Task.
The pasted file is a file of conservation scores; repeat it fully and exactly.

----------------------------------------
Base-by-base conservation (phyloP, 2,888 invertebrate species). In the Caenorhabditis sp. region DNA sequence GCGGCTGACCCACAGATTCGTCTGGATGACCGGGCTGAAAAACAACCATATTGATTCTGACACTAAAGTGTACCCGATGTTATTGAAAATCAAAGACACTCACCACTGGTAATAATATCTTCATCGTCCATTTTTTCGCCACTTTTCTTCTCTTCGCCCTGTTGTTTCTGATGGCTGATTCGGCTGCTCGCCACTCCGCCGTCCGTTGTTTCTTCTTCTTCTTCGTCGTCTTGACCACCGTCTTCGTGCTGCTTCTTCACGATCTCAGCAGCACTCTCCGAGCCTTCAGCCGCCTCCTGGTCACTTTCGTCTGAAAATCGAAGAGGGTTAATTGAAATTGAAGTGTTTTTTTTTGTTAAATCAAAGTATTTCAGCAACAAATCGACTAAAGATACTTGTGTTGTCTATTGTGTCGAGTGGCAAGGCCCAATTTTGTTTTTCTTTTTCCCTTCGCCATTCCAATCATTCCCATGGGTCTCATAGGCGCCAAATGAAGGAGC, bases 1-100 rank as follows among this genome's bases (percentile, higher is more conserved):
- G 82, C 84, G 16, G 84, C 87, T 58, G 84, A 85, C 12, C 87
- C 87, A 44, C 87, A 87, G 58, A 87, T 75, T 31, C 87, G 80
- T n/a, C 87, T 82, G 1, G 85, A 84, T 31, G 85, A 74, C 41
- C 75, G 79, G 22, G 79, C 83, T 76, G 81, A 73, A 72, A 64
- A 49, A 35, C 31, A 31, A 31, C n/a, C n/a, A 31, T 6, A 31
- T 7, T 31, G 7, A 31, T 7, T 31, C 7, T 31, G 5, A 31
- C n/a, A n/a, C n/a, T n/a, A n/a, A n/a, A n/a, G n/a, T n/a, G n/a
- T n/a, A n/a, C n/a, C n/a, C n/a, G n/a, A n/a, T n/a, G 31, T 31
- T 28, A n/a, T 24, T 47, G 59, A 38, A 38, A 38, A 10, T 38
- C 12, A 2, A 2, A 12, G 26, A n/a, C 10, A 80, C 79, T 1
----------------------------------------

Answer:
Base-by-base conservation (phyloP, 2,888 invertebrate species). In the Caenorhabditis sp. region DNA sequence GCGGCTGACCCACAGATTCGTCTGGATGACCGGGCTGAAAAACAACCATATTGATTCTGACACTAAAGTGTACCCGATGTTATTGAAAATCAAAGACACTCACCACTGGTAATAATATCTTCATCGTCCATTTTTTCGCCACTTTTCTTCTCTTCGCCCTGTTGTTTCTGATGGCTGATTCGGCTGCTCGCCACTCCGCCGTCCGTTGTTTCTTCTTCTTCTTCGTCGTCTTGACCACCGTCTTCGTGCTGCTTCTTCACGATCTCAGCAGCACTCTCCGAGCCTTCAGCCGCCTCCTGGTCACTTTCGTCTGAAAATCGAAGAGGGTTAATTGAAATTGAAGTGTTTTTTTTTGTTAAATCAAAGTATTTCAGCAACAAATCGACTAAAGATACTTGTGTTGTCTATTGTGTCGAGTGGCAAGGCCCAATTTTGTTTTTCTTTTTCCCTTCGCCATTCCAATCATTCCCATGGGTCTCATAGGCGCCAAATGAAGGAGC, bases 1-100 rank as follows among this genome's bases (percentile, higher is more conserved):
- G 82, C 84, G 16, G 84, C 87, T 58, G 84, A 85, C 12, C 87
- C 87, A 44, C 87, A 87, G 58, A 87, T 75, T 31, C 87, G 80
- T n/a, C 87, T 82, G 1, G 85, A 84, T 31, G 85, A 74, C 41
- C 75, G 79, G 22, G 79, C 83, T 76, G 81, A 73, A 72, A 64
- A 49, A 35, C 31, A 31, A 31, C n/a, C n/a, A 31, T 6, A 31
- T 7, T 31, G 7, A 31, T 7, T 31, C 7, T 31, G 5, A 31
- C n/a, A n/a, C n/a, T n/a, A n/a, A n/a, A n/a, G n/a, T n/a, G n/a
- T n/a, A n/a, C n/a, C n/a, C n/a, G n/a, A n/a, T n/a, G 31, T 31
- T 28, A n/a, T 24, T 47, G 59, A 38, A 38, A 38, A 10, T 38
- C 12, A 2, A 2, A 12, G 26, A n/a, C 10, A 80, C 79, T 1